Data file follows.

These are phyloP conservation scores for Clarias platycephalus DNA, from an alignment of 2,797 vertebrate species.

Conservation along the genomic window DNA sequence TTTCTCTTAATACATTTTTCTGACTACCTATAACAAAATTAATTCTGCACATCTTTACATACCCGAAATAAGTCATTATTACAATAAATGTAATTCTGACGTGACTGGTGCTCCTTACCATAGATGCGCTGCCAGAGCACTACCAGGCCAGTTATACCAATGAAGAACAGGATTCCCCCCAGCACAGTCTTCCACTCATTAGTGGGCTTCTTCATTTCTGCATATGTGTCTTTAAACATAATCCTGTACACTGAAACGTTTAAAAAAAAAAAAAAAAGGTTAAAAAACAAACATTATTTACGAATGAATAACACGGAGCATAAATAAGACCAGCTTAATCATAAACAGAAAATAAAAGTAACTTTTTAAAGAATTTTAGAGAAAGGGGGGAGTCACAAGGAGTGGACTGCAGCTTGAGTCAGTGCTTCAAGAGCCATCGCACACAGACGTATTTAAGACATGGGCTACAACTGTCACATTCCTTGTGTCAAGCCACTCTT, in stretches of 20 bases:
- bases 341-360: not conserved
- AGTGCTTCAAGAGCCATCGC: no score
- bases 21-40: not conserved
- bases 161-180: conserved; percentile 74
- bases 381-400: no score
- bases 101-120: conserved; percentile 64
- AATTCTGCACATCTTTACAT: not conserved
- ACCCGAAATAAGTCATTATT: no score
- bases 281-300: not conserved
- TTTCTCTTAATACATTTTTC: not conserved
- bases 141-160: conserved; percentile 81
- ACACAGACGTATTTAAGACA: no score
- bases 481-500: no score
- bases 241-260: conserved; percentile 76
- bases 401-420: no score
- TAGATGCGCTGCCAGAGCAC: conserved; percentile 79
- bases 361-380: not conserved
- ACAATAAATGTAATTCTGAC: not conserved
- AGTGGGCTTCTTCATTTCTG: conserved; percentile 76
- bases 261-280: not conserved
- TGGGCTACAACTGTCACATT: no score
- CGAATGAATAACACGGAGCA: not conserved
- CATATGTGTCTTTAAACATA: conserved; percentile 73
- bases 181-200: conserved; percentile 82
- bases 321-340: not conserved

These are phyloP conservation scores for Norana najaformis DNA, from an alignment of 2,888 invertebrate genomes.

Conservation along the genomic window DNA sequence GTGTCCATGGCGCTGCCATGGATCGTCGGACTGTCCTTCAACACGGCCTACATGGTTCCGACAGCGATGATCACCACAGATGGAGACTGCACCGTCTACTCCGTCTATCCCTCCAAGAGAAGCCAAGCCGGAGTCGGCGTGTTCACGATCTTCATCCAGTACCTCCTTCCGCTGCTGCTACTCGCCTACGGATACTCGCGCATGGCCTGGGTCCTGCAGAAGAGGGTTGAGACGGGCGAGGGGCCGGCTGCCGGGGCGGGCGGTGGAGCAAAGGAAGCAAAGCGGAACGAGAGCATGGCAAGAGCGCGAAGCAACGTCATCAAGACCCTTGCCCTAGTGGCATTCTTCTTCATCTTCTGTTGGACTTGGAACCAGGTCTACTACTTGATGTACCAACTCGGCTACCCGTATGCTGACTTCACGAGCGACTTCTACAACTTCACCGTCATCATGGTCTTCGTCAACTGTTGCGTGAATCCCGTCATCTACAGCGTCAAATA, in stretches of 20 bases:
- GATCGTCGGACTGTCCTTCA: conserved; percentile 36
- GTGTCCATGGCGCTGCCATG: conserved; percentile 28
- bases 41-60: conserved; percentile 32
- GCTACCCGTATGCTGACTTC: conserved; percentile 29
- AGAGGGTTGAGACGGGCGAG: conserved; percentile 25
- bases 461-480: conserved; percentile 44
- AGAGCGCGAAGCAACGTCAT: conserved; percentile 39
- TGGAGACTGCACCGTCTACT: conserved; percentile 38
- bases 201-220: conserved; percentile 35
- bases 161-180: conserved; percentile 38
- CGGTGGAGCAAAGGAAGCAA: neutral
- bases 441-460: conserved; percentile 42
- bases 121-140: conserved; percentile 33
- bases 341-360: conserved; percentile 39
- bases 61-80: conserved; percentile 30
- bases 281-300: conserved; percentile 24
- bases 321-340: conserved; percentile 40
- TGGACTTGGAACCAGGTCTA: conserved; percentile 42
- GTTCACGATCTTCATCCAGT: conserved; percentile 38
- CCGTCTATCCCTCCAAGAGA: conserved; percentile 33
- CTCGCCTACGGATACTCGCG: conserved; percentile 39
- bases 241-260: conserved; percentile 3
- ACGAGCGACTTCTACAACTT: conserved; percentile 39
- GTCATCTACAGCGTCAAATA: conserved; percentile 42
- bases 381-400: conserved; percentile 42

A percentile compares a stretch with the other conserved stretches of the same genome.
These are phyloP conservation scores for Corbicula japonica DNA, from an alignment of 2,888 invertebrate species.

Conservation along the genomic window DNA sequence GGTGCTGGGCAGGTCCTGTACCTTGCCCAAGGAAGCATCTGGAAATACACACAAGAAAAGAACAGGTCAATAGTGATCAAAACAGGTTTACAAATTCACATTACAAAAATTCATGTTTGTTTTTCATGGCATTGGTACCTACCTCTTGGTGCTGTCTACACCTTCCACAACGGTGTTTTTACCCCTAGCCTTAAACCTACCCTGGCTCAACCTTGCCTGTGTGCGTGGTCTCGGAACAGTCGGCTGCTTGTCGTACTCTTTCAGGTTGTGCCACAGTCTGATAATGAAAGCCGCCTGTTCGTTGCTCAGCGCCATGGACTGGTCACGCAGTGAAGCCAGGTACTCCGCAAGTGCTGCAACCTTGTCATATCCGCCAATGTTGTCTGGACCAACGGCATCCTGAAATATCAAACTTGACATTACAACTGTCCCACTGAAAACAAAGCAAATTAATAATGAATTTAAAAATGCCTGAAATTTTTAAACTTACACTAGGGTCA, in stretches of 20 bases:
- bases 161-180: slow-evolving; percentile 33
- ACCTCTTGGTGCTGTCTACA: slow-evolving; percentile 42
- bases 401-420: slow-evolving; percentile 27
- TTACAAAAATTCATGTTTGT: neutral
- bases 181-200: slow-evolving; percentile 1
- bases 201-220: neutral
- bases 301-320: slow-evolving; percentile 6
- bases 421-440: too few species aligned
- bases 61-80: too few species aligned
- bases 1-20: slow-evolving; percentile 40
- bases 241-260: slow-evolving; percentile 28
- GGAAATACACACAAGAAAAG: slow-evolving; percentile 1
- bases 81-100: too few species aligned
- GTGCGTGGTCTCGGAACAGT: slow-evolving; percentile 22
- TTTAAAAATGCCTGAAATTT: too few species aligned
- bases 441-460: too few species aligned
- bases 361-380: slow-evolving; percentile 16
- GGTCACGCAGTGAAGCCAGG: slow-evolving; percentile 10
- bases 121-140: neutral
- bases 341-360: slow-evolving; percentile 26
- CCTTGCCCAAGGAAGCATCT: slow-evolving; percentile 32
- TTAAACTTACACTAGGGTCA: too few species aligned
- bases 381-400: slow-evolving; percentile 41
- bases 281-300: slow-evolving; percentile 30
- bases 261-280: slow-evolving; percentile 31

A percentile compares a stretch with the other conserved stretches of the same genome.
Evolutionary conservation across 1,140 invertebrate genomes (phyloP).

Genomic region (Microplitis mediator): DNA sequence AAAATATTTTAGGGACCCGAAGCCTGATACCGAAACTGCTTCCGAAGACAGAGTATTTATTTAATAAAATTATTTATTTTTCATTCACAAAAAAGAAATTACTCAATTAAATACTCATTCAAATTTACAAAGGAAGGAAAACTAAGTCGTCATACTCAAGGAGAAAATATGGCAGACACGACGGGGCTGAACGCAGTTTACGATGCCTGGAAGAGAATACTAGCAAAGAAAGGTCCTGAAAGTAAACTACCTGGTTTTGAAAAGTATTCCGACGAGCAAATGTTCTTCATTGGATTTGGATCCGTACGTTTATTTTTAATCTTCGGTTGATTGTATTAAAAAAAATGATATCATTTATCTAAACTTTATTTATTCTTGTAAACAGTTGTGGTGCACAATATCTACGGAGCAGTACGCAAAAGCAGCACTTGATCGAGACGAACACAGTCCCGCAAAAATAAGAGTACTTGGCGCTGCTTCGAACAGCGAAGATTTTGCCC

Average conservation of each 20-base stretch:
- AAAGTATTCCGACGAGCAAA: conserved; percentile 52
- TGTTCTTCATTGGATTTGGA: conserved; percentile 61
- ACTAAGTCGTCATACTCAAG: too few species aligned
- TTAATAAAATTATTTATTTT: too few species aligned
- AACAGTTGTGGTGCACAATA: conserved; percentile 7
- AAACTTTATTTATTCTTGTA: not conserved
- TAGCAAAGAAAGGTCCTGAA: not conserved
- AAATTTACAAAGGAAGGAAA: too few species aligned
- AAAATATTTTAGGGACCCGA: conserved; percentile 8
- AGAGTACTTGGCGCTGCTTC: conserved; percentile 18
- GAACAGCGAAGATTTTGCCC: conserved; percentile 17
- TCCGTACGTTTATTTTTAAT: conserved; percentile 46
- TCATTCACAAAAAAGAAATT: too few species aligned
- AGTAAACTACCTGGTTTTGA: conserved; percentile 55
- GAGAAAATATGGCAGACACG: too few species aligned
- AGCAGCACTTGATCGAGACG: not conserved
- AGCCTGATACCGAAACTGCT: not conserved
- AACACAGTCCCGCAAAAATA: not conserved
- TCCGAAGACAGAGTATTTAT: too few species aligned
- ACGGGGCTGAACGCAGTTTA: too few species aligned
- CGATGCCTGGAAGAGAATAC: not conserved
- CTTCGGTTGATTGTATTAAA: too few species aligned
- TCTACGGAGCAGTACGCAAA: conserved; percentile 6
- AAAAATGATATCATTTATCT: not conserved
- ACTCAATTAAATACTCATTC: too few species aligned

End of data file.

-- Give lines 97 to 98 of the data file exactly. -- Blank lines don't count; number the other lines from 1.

- GAACAGCGAAGATTTTGCCC: conserved; percentile 17
- TCCGTACGTTTATTTTTAAT: conserved; percentile 46